“More than anything, this is what high school football should be about. Every game is a rivalry game.”

If Highlands is to make a smooth transition to its new surroundings and continue to get invited to the annual playoff pairings meeting, it will need continued production from star No. 3: senior running back Elijah Jackson, a speedster who has Division I potential on offense and defense.

Jackson, however, can't run from unguarded expectations.

“We definitely want to be the team to beat,” said Jackson, who led the A-K Valley in rushing last year with 1,287 yards and 11 TDs. “But we know it won't be easy and that we have to step it up. With all the rivalries around here now, there are going to be some tough games.”

Tipton can flat out play. Bowers is a Mack truck to try to defend. And Jackson is here one second, gone the next. But don't rest on the playmaker at Valley, star No. 4. Junior D'Aundre Johnson didn't get the nickname “Smash” from destroying pumpkins.

“Trust me: you're going to be hearing a lot about D'Aundre Johnson in the near future,” new Valley coach Muzzy Colosimo said.

Johnson delivered a bone-jarring hit against Burrell last season and became a viable target at wideout as the season progressed.

“That hit was all adrenaline,” Johnson said. “To be honest, and I didn't tell many people this, but after that hit I was in pain. I had to shake it off. I had people criticizing me saying it was illegal, but it wasn't. He was gaining ground on my running back, and I had to stop him.”

Freeport can't be overlooked because it also has a Division I recruit in linebacker Logan Thimons, who verbally committed to West Virginia. Add him to the other four, and the Allegheny has its own Fab 5. Thimons has been referred to as a “late bloomer,” but opponents will be well aware of his presence.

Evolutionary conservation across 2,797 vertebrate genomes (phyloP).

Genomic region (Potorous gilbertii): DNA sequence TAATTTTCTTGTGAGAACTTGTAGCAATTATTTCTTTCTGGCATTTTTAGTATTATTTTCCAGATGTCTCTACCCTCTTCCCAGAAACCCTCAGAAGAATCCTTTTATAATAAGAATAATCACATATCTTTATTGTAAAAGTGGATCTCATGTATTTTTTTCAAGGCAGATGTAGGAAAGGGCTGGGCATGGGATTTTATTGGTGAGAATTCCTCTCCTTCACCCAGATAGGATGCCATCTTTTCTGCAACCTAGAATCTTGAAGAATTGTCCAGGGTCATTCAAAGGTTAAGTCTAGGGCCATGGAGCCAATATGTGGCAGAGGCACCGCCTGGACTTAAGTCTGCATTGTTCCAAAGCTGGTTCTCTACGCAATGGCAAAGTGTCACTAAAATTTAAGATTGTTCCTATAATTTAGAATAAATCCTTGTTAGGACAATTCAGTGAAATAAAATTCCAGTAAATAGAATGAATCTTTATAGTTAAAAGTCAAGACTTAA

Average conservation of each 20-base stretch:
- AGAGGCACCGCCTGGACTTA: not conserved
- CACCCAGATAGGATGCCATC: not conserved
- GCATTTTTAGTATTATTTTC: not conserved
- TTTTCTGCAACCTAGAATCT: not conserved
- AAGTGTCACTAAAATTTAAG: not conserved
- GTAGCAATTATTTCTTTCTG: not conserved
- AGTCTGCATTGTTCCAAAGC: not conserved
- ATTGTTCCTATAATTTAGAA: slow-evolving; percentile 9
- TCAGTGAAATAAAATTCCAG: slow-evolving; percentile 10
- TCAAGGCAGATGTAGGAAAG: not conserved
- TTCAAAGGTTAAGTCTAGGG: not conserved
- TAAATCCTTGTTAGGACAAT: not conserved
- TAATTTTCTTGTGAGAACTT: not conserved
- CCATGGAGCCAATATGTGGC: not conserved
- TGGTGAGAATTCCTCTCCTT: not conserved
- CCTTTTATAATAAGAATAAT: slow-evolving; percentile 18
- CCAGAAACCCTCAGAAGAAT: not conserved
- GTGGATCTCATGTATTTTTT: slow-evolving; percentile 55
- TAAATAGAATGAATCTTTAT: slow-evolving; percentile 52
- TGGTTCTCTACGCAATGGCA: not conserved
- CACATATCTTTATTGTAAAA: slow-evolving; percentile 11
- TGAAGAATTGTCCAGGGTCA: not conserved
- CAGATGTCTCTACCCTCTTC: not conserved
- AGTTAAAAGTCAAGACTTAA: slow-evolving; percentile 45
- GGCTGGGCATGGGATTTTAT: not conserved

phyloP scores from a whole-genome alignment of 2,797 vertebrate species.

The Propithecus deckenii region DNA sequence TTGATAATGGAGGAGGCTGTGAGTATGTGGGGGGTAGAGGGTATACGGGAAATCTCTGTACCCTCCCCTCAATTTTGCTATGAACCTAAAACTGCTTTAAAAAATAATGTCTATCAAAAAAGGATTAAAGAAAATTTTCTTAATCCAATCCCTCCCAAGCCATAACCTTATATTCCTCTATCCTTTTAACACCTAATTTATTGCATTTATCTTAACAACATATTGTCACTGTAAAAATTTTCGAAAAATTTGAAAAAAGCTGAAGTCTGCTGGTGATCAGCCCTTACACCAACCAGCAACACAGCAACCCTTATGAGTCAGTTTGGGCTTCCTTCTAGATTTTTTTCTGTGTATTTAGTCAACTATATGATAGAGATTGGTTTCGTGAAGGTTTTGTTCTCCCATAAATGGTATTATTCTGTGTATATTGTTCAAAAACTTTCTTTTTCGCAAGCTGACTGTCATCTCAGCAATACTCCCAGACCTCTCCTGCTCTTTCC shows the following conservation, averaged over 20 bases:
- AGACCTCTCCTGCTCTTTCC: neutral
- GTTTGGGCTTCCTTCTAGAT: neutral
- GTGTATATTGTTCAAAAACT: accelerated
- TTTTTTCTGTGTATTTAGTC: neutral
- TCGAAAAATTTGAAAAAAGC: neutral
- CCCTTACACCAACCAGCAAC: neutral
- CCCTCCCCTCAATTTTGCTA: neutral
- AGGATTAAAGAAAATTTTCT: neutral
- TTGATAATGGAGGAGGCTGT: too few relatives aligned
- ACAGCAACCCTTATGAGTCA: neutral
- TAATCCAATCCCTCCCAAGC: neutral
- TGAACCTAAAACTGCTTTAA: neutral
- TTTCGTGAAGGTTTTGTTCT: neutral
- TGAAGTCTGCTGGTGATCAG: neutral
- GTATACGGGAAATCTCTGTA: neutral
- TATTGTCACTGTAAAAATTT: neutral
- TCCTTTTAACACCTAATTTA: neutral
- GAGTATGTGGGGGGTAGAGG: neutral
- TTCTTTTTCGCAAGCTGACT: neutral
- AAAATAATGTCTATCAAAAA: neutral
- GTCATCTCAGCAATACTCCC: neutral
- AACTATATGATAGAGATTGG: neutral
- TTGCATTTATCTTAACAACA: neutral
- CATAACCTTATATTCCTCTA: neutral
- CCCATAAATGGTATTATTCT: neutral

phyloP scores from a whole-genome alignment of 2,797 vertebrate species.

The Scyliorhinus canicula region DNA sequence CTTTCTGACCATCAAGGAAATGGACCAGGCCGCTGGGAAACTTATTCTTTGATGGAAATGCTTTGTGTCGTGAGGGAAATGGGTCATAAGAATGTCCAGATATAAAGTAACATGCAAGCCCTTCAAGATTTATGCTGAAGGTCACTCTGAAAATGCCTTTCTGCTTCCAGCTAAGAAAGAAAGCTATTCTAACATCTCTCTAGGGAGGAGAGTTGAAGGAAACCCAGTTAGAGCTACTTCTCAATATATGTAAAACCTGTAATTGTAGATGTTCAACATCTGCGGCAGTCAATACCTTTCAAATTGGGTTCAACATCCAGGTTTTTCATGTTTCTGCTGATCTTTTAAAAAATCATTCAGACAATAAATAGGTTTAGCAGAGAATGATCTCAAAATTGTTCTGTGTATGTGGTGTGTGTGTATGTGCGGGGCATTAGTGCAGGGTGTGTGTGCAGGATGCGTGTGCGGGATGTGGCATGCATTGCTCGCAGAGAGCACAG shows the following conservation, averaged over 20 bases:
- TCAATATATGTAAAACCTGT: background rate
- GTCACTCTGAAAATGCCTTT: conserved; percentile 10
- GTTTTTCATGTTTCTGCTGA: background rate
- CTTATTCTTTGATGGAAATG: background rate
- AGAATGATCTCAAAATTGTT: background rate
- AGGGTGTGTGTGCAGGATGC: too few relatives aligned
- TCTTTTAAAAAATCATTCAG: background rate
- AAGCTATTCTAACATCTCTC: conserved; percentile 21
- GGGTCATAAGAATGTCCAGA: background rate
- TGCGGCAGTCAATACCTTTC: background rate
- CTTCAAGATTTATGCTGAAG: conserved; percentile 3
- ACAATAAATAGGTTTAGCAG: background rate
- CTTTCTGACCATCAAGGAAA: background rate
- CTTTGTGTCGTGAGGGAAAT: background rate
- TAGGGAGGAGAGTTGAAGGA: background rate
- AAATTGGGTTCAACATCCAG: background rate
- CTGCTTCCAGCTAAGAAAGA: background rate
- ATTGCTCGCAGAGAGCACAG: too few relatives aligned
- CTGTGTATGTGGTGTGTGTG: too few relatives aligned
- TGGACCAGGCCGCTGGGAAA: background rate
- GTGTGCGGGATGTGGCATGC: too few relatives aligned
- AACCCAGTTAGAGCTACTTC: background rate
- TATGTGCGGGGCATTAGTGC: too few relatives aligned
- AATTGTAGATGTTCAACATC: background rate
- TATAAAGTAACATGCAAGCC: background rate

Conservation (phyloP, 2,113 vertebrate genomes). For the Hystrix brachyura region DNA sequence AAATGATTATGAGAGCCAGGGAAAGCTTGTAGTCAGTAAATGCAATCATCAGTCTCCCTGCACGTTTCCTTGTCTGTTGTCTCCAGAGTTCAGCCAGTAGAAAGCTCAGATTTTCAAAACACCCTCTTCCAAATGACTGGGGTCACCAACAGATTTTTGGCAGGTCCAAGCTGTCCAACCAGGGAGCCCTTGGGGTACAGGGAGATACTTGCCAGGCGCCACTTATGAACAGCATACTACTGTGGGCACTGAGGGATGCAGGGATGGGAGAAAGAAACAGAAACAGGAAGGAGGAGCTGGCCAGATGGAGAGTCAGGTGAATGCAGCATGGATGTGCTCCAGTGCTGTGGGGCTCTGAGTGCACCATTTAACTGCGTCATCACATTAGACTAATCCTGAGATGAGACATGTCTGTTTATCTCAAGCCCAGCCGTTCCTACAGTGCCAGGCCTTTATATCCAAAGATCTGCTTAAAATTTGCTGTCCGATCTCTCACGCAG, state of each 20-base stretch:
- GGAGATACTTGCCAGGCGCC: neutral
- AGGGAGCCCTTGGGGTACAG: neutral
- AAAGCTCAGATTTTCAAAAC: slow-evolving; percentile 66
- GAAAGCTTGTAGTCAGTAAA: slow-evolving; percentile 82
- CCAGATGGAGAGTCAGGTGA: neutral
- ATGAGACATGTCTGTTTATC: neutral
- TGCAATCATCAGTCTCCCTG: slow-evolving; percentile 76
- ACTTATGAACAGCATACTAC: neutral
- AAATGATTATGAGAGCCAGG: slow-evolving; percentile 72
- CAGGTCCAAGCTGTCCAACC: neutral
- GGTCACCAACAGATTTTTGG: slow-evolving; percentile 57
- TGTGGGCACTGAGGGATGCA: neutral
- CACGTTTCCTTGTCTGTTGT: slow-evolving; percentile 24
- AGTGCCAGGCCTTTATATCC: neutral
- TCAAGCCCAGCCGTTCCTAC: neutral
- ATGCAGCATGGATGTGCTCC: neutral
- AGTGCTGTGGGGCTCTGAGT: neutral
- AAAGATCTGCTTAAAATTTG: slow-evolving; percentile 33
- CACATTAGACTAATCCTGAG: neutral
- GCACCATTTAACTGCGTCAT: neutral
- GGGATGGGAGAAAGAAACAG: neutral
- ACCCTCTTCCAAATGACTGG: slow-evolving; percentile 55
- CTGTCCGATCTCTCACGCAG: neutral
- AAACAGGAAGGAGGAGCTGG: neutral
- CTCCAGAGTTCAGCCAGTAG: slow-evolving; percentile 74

“I don't know about the rest of (Class AA), but ours is going to be a great conference,” Thimons said. “I have family at Highlands. It's going to be an exciting year.”

Highlands and Valley will renew their “Battle for the Bridge” game, which always gets local fans buzzing. But Jackson knows Week 8 can wait.

“I'm friends with D'Aundre and Tre,” he said. “We want to beat Valley and Apollo-Ridge. You always want to beat your friends and rub it in their face.”

The influx of new faces could help change the playoff fortunes of the conference. Recently, they have not been good. Teams from the Allegheny Conference are 0-8 the past two years. Last season, the conference's four playoff teams were outscored 197-103 in the first round.

While the Allegheny's standout players are the headliners to start the season, there are other storylines of note in a conference loaded with backyard brawls.

• In Week 9, Kittanning and Ford City will play for the final time — in the 100th anniversary of their storied rivalry — before their pending merger hatches the Armstrong Riverhawks in 2015-16. Ford City leads the all-time series 37-36-1.

• New coaches take over at Valley and Deer Lakes. The man simply known as “Muzzy” — as in William “Muzzy” Colosimo — takes the reins at Valley after becoming a fixture at Greensburg Central Catholic for 17 years. And at Deer Lakes, it's former NFL lineman Steve Sciullo — who used to block for Peyton Manning — calling the shots in eager-to-improve Lancerland.

• While several of its teams still play on grass fields — much of the WPIAL has gone to green carpet — the Allegheny Conference has joined the 21st Century in another area, going to 7 p.m. kickoffs.

Bill Beckner Jr. is the local sports editor of the Valley News Dispatch. Reach him at or via Twitter @BillBeckner.